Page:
Forty-seven years is a long time to wait, but Milwaukee Bucks fans are a patient group. The year was 1974 when the Bucks played in their last NBA final - but didn’t win. It was the 1970-71 season that they won their one and only NBA title in the team’s history.
To say fans are excited about this year’s playoffs is an understatement. People who don’t even like basketball are planning their days around game six. Things like players’ stats, where to watch the game, and what lucky Bucks gear to wear are all important playoff matters that need to be addressed.
Think of the excitement for tried-and-true Bucks fans. For many, it is the first time in their lives they have watched their team climb to victory. Consumed by it all, they are living and breathing basketball. And yet, they have to go to work and function.
What can employers do with the finals fever that is running rampant? Their best bet is to embrace it. After the COVID year we have all just endured, having something to cheer for and be happy about feels pretty darn good.
Pointing out the elephant in the room is probably a healthy approach. Recognize that some disengagement will most likely happen – not that people won’t do their jobs but being realistic about some lack of productivity is not a bad idea. In fact, hopping on the Bucks bandwagon may make some employees love working for you even more. Consider:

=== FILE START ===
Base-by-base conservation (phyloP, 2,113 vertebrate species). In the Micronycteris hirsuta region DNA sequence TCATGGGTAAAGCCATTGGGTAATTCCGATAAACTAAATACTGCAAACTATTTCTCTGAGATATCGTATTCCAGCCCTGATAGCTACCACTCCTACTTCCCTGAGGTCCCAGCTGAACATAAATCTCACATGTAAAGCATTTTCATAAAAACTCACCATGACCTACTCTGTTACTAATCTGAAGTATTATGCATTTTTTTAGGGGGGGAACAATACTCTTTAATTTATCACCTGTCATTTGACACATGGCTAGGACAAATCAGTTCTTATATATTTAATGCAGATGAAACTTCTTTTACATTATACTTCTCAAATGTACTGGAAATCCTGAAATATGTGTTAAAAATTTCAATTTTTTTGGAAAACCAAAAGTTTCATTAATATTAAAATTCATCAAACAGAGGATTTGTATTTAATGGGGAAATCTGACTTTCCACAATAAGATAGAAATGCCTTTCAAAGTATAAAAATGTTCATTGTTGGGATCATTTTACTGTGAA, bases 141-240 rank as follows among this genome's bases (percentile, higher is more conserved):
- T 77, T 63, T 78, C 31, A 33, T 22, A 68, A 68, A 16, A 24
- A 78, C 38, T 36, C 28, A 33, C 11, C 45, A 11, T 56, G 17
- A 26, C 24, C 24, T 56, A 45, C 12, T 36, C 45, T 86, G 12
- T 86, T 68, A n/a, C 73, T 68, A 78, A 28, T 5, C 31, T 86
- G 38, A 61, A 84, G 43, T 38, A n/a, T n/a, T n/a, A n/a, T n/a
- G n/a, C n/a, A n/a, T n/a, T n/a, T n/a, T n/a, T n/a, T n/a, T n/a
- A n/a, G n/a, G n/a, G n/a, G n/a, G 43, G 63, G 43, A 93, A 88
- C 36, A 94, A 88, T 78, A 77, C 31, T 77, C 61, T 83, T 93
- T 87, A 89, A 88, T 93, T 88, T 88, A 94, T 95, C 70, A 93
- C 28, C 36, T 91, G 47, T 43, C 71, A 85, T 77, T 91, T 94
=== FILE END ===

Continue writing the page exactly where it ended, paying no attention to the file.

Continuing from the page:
- Welcoming employees to wear their favorite basketball team’s attire to the office.
- Having a friendly competition in the lunchroom involving a nerf basketball and a hoop.
- Encouraging employees to decorate their spaces to promote the basketball spirit.
- Suppling basketball-themed treats.
Providing a time during the day for employees to focus on game-related activities may help them release some anxious energy, allowing them to better focus on their work.
Whether you are going to the Deer District, your favorite watering hole, or your living room couch, most people we know will be watching the big game. As employers, this is an opportunity to connect with your employees. And let’s hope it is not another 47 years before it happens again.